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Therapy for chronic pain

How I Help With Chronic Pains.

Everybody feels pain from time to time, be it from injury, pulling a muscle or an aching tooth. Pain is how our body alerts us that something is wrong. 

But chronic pain is different. Our body keeps hurting for weeks, months or even years. Many times doctors can’t really find what is wrong, they will blame it on one thing or another, but they will not be able to bring relief to it.

Chronic pain can have real effects on our day-to-day life, our mental health, our relationships. When we are in constant pain, even if it is not very intense, there might be little space in our life for anything else. I know this from experience, I had an injury that caused me daily pain for more than 5 years.

Is my chronic pain connected to how I feel?

Chronic pain can manifest differently for each person. Here are some symptoms you may be experiencing that will show that your chronic pain has an emotional basis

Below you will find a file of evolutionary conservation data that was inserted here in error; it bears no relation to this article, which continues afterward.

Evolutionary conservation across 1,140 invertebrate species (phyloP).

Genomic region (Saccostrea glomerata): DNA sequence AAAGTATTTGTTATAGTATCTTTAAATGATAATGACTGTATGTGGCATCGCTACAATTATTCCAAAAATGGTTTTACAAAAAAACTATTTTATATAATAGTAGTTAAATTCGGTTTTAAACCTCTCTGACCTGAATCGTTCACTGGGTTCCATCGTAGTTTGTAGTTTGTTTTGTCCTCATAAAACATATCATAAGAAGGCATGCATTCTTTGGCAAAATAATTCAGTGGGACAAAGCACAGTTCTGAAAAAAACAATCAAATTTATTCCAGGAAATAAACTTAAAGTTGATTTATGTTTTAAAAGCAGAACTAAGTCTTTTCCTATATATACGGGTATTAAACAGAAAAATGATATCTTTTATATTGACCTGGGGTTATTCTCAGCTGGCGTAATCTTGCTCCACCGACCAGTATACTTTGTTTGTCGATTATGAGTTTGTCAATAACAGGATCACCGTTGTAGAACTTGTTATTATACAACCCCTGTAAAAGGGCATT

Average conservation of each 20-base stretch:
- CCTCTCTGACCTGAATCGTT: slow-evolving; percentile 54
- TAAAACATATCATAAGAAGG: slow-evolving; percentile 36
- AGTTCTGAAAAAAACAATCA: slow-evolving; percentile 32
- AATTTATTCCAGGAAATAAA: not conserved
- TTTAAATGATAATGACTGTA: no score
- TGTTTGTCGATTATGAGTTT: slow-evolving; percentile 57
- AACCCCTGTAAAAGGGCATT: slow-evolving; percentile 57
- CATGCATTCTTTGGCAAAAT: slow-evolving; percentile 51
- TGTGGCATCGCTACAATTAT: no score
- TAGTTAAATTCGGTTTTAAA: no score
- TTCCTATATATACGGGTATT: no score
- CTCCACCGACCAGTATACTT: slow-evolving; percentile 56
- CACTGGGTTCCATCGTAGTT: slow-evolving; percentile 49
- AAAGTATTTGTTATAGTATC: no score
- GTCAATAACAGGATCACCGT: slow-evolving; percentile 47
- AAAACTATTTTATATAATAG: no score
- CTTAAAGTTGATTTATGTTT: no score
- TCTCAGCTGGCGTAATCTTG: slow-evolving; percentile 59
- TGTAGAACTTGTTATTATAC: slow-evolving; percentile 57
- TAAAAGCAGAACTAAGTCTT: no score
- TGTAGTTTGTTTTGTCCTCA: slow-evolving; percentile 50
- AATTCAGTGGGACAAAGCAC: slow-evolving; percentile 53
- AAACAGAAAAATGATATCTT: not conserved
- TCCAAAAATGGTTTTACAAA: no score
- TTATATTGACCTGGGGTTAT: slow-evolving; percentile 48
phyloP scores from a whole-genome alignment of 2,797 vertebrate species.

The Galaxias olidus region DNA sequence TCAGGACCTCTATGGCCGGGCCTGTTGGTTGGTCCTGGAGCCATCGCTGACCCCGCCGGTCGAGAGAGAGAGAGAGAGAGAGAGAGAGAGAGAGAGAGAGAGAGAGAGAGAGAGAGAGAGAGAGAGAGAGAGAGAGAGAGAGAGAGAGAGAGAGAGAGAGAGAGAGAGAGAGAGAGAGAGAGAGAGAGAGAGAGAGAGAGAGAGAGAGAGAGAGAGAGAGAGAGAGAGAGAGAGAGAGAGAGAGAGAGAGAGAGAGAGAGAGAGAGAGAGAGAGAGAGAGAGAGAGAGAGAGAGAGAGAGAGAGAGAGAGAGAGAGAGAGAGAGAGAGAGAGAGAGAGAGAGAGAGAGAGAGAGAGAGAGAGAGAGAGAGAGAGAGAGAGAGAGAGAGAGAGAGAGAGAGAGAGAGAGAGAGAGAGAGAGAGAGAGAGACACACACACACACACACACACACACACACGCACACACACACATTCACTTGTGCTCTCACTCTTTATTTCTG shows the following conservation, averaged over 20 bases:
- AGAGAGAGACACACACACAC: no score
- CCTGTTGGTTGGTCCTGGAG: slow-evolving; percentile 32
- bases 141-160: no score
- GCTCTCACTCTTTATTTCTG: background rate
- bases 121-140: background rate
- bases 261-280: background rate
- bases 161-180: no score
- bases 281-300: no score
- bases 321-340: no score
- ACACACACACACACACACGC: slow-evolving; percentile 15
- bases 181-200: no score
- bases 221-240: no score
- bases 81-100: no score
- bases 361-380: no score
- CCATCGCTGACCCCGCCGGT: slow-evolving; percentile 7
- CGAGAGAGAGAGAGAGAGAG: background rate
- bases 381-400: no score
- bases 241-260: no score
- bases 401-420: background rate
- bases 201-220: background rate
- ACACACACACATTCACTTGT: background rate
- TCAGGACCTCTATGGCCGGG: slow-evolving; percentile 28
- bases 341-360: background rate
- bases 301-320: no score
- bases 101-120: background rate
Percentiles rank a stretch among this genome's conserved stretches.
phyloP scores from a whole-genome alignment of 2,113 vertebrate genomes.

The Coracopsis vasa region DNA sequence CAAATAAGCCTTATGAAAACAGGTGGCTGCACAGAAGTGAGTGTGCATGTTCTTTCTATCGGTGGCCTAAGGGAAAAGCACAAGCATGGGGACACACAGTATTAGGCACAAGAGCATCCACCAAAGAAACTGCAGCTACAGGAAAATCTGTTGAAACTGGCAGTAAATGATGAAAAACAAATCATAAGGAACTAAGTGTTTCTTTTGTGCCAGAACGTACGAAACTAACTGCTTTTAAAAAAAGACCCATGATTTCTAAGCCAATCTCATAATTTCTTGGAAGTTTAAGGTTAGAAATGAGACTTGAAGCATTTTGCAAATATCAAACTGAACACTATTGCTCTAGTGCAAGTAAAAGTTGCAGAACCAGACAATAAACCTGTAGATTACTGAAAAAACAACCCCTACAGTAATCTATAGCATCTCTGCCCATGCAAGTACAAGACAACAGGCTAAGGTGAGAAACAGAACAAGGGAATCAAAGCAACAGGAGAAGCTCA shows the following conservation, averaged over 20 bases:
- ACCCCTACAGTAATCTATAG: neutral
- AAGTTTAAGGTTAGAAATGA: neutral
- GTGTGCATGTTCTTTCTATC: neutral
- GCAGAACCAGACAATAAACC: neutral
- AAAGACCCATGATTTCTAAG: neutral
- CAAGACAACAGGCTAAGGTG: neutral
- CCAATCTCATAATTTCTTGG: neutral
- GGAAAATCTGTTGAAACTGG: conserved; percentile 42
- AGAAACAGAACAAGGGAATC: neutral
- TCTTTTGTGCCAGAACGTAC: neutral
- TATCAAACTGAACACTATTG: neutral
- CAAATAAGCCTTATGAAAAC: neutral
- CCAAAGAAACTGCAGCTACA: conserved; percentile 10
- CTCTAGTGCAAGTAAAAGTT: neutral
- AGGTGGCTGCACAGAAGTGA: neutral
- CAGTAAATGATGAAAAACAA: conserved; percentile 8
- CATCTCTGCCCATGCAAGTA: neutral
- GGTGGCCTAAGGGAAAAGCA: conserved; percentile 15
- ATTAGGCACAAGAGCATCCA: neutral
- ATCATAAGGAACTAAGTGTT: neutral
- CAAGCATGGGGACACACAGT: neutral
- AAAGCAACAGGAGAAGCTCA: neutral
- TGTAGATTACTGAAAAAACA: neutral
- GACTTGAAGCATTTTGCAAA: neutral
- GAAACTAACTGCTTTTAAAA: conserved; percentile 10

Chronic Pain and our Hidden Emotions.

Chronic pain is real, it is a physical sensation, caused by physical nerves. I want to affirm this to you, because you may have been told “it’s all in your head”. It’s not just in your head, And it’s not just in your body. And if you want to gain relief from these long standing pains I invite you to look with me into the connection between the mind and the body.

I will give you an example of such a connection, so you see this is not a metaphor but a real thing. 

A man came to see me because he was having lower back pains. I gave him a bodywork session, where we explored the pain to see where it was coming from. 

When we are in pain we normally contract our body, contract the muscles, the muscles do not contract by themselves, it’s something in the brain which makes them contract. 

When we release such contractions in the session we can uncover the unconscious thoughts and emotions that are connected to this contraction. 

In this guy’s case we uncovered that the back pain was caused by a muscled the iliopsoas, which was pulling his lower vertebrae forward causing the pain. When we released this muscle, the hidden emotions, thoughts and memories surfaced. He suffered a great loss as a child, and he was carrying it with him all these years, The effect on his back accumulated over many years.